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Janacek: The Makropulos Case / Salonen, Denoke, Reuter, Hoare, Very, Vienna Philharmonic

Janacek / Salonen / Wiener Philharmoniker / Denoke
Release Date: 05/29/2012 
Label:  C Major   Catalog #: 709508  
Composer:  Leos Janácek
Performer:  Ryland DaviesLinda OrmistonJochen SchmeckenbecherPeter Hoare,   ... 
Conductor:  Esa-Pekka Salonen
Orchestra/Ensemble:  Vienna State Opera ChorusVienna Philharmonic Orchestra
Number of Discs: 1 
Length: 2 Hours 15 Mins. 

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Notes and Editorial Reviews

Also available on Blu-ray

Premiered in 1926, Leoš Janácek’s absorbing masterpiece Vec Makropulos reflects all the dominant musical styles of the early 20th century, from Bohemian tunefulness to big Straussian phrases, Berg-like jaggedness and primeval rhythms. With the “breathtakingly grandiose” (Salzburger Nachrichten) Angela Denoke in the lead role, this emotionally powerful opera was given superior treatment at the hands of the Wiener Philharmoniker under Esa-Pekka Salonen. They and the entire cast joined forces to make this production one of the highlights of the 2011 Salzburg Festival. “Ms. Denoke is a compelling actress … Salonen ensures a brilliant
Read more reading of Janácek’s fascinating score.” – The New York Times

Leoš Janácek
(The Makropulos Affair)

Emilia Marty – Angela Denoke
Albert Gregor – Raymond Very
Vitek – Peter Hoare
Krista – Jurgita Adamonyte
Jaroslav Prus – Johan Reuter
Janek – Aleš Briscein
Dr. Kolenatý – Jochen Schmeckenbecher
A Scottish maid – Linda Ormiston
A conscientious objector – Peter Lobert
Hauk-Šendorf – Ryland Davies
Jin Ling – Sasha Rau
Mary Lang – Silvia Fenz
Anita Stadler – Anita Stadler

Vienna State Opera Chorus
(chorus master: Jörn H. Andresen)
Vienna Philharmonic Orchestra
Esa-Pekka Salonen, conductor

Christoph Marthaler, stage director
Anne Viebrock, set and costume designer
Olaf Winter, lighting designer

Recorded live from the Grosses Festspielhaus, Salzburg Festival, 2011

Picture format: NTSC 16:9
Sound format: PCM Stereo / DTS 5.1
Region code: 0 (worldwide)
Subtitles: English, German, French, Spanish, Chinese, Korean
Running time: 135 mins
No. of DVDs: 1

R E V I E W:

JANÁCEK The Makropoulos Case Esa-Pekka Salonen, cond; Angela Denoke ( Emilia Marty ); Raymond Very (Albert Gregor ); Johan Reuter ( Jaroslav Prus ); Peter Hoare ( Vitek ); Jochen Schmeckenbecher ( Dr. Kolenatý ); Jurgita Adamonyte ( Krista ); Vienna St Op Ch; Angelika Prokopp Summer Acad Members; Vienna PO C MAJOR 709508 (DVD: 118:00) Live: Salzburg 8/8–30/2010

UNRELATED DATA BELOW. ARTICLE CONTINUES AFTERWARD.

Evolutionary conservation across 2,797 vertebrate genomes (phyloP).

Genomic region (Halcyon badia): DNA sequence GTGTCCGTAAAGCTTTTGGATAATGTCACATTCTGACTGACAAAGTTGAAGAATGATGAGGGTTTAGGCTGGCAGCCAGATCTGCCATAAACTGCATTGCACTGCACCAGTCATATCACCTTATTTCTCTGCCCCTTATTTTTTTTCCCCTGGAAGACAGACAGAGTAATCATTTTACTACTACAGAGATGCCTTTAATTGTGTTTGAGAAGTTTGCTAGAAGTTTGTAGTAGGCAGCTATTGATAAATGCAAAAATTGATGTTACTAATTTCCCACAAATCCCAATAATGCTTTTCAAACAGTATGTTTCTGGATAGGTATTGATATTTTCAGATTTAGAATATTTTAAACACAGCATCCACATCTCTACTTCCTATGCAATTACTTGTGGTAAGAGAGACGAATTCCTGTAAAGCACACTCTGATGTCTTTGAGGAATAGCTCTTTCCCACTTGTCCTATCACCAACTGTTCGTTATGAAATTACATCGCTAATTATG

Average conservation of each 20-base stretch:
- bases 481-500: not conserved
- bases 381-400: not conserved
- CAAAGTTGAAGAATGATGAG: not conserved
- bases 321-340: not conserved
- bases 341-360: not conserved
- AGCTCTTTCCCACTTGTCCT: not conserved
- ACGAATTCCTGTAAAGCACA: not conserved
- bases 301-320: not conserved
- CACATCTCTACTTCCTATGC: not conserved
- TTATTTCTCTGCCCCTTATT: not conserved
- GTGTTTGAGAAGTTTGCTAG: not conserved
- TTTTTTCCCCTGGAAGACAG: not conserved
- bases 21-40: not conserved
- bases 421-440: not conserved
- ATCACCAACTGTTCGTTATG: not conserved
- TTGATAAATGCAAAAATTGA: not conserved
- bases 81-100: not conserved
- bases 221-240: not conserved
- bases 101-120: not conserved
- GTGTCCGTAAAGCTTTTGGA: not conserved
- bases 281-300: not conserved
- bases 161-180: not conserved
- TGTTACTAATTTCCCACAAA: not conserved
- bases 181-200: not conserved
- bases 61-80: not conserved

This production is not strictly Eurotrash ( Regietheater ), but it has many elements thereof. Before the overture and between act II and act III come extended vignettes that have only vague, symbolic connections to the opera—a nursing home for aged women, a courtroom filled with judges and spectators. These vignettes may have been added just to pad this 95-minute opera into a full evening’s entertainment. We see the characters converse, but we do not hear them; their words appear in the subtitles throughout the first vignette—but not in the second. Several of the characters become spectators during scenes in the opera, wandering on and off stage. There is one basic set for all three acts; it is a courtroom, which must serve as an attorney’s office, backstage at the opera, and a hotel room. An additional set stands at each side: a small hospital-like anteroom, plus doors to private rooms, and an office waiting room, with a full-wall picture window into another waiting room. During the overture, a man and a young woman wait there; she turns out to be Krista, but we never see him again. The main characters often appear walking up an open corridor prior to their onstage entrance, which works only when Prus arrives and overhears Marty scheming with his son. Why do stage directors so often ignore an opera’s text? It just looks stupid when Krista, fending off Janek’s amorous attentions, cries “No, no, don’t kiss me,” and he is 20 feet away, behind a high counter. Or when Gregor enters, asking Marty “Why are your eyes closed?”—although he is standing behind her. Again and again, characters talk intimately at opposite sides of the stage.

The first act of this opera, and much of the second, depend on Marty being an irresistible femme fatale , and, in this age of video, we have come to expect visual as well as aural truth on stage. Angela Denoke, an attractive young woman, doesn’t project that aura—especially as I have just seen Karita Mattila play Marty at the Met, holding more than 2,000 men (of all persuasions) in her thrall. Denoke’s knee-length, Mondrian-based dress is chic rather than sexy. She is excellent portraying Marty’s other facets: the icy dominatrix who controls everybody in act II and the unfeeling, weary Elina Makropoulos of act III. Gregor, supposedly a reckless if distraught young fellow, is also visually miscast: Marty asks him how old he is, and a balding, corporate gentleman with a grey fringe and a week’s white stubble answers “34.” This video is an amalgam of two performances given three weeks apart; Gregor appears in an act II duet alternately with and without the stubble. Prus, on the other hand, is perfect: elegant, sophisticated, cunning, and blasé—until his disappointment and tragedy in act III. Ryland Davies is a fine Hauk-?endorf—it’s a role that can’t miss—although he looks a bit too dignified to be truly crazy. As the cleaning woman (doubling chambermaid), Linda Ormiston is wonderful, reeking with character. Stage director Christoph Marthaler obviously doesn’t like lawyers; he gives both Vitek and Dr. Kolenaty exaggerated personal tics that make them look ridiculous.

Fortunately, everybody can sing, all the way down to the stagehand, a giant of a man (bass Peter Lobert) who doubles as a nursing-home attendant. Denoke is among the better Martys on record, although I still prize Mackerras’s Elisabeth Soderström. Salonen’s Vienna Philharmonic is of course magnificent, although not given the aural definition it deserves, which is why it sounds more incisive under Mackerras in Decca’s superb studio recording. The chorus doesn’t have much to do in this opera, and—although the booklet is mum on the subject—I gather that the additional group in the headnote plays the people in the interludes.